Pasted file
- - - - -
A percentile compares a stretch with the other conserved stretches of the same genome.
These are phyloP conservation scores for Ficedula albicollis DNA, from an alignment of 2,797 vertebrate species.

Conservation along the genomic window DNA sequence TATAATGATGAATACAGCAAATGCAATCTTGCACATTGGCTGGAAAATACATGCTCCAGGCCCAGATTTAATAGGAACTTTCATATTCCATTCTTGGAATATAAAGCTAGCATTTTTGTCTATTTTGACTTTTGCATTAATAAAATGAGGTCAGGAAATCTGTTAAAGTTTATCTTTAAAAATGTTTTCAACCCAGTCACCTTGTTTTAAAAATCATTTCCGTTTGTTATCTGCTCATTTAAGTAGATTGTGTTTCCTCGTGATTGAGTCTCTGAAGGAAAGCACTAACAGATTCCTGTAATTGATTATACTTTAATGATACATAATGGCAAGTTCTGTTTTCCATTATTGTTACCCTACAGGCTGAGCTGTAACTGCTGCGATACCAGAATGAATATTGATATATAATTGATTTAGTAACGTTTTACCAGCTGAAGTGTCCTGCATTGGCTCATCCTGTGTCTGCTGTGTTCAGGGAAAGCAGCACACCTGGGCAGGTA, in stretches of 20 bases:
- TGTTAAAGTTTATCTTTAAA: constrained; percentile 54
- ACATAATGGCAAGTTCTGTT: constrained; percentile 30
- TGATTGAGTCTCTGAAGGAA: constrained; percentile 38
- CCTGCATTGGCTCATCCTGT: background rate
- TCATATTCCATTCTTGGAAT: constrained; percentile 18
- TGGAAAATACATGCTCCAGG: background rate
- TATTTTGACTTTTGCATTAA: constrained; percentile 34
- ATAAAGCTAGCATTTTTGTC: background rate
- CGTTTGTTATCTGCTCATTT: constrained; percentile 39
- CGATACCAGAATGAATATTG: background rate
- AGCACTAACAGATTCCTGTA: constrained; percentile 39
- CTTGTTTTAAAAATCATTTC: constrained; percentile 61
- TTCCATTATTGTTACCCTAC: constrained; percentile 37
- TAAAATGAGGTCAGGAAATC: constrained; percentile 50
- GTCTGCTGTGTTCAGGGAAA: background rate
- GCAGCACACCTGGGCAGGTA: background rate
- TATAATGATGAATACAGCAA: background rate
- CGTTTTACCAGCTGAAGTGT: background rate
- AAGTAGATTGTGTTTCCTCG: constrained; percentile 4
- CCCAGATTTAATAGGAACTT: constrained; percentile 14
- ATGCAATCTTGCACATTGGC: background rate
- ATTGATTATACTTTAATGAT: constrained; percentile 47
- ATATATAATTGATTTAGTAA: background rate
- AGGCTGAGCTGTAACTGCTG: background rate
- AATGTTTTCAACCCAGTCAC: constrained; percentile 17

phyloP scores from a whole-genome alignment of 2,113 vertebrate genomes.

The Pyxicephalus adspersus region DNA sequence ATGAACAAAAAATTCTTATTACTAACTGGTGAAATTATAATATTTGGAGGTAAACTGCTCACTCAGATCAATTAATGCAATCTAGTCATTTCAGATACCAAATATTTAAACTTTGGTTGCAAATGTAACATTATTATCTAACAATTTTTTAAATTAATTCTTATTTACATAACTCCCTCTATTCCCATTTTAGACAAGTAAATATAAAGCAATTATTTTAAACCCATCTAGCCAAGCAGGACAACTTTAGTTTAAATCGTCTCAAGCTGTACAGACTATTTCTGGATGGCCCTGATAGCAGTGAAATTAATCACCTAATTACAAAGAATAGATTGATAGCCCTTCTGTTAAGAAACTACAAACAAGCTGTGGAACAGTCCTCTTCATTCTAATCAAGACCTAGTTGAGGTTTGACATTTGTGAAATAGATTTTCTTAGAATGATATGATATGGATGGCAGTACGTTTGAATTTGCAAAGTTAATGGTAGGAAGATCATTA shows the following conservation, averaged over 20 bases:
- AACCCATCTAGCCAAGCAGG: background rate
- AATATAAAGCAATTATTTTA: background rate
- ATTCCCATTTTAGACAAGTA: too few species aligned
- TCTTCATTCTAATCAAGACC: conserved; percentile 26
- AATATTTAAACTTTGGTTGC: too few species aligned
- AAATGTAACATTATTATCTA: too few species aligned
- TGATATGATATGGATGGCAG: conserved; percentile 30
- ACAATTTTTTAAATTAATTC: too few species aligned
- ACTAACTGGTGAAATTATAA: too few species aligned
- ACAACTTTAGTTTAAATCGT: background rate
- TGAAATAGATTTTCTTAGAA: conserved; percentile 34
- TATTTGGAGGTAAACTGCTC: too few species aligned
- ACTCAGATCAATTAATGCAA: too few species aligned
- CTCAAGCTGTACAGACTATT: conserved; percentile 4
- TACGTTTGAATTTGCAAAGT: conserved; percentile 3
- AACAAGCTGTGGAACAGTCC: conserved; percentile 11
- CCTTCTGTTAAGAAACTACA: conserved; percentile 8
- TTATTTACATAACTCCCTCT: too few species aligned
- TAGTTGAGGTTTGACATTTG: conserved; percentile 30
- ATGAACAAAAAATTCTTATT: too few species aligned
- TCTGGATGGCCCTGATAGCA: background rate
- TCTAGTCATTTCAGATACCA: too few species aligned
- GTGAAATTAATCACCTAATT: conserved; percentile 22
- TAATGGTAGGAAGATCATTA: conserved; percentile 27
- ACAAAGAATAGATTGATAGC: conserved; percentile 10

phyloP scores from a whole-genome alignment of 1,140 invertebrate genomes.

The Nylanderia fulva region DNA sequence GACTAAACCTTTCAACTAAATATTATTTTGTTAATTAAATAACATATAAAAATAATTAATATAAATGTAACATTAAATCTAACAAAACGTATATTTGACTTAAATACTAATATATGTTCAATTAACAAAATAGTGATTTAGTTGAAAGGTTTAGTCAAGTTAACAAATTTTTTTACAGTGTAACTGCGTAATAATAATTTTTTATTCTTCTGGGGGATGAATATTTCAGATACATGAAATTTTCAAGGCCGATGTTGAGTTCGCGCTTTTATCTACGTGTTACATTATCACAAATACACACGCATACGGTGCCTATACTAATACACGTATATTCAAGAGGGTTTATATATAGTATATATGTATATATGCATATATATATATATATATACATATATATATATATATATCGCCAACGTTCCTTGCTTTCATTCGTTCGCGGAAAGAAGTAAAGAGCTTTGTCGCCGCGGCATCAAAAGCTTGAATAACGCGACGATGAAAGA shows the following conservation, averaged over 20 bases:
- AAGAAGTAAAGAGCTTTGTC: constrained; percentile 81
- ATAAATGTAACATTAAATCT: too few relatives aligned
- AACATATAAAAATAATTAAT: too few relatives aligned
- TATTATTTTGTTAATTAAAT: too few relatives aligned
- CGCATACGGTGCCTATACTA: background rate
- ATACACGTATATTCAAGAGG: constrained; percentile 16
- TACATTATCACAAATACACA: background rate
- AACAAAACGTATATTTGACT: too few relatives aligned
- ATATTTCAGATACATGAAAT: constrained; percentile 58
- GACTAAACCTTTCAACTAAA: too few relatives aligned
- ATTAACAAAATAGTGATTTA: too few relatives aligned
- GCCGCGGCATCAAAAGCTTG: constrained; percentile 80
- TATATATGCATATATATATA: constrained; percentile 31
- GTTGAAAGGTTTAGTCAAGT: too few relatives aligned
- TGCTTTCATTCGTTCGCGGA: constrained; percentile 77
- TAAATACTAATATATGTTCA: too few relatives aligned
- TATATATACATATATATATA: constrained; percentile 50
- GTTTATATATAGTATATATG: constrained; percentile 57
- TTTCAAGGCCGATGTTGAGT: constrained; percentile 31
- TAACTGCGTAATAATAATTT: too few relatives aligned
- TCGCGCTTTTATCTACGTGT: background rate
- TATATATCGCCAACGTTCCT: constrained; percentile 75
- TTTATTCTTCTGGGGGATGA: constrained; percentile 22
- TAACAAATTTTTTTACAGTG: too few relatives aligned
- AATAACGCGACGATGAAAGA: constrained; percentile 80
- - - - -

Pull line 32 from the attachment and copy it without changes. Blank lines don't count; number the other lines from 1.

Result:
- AATATAAAGCAATTATTTTA: background rate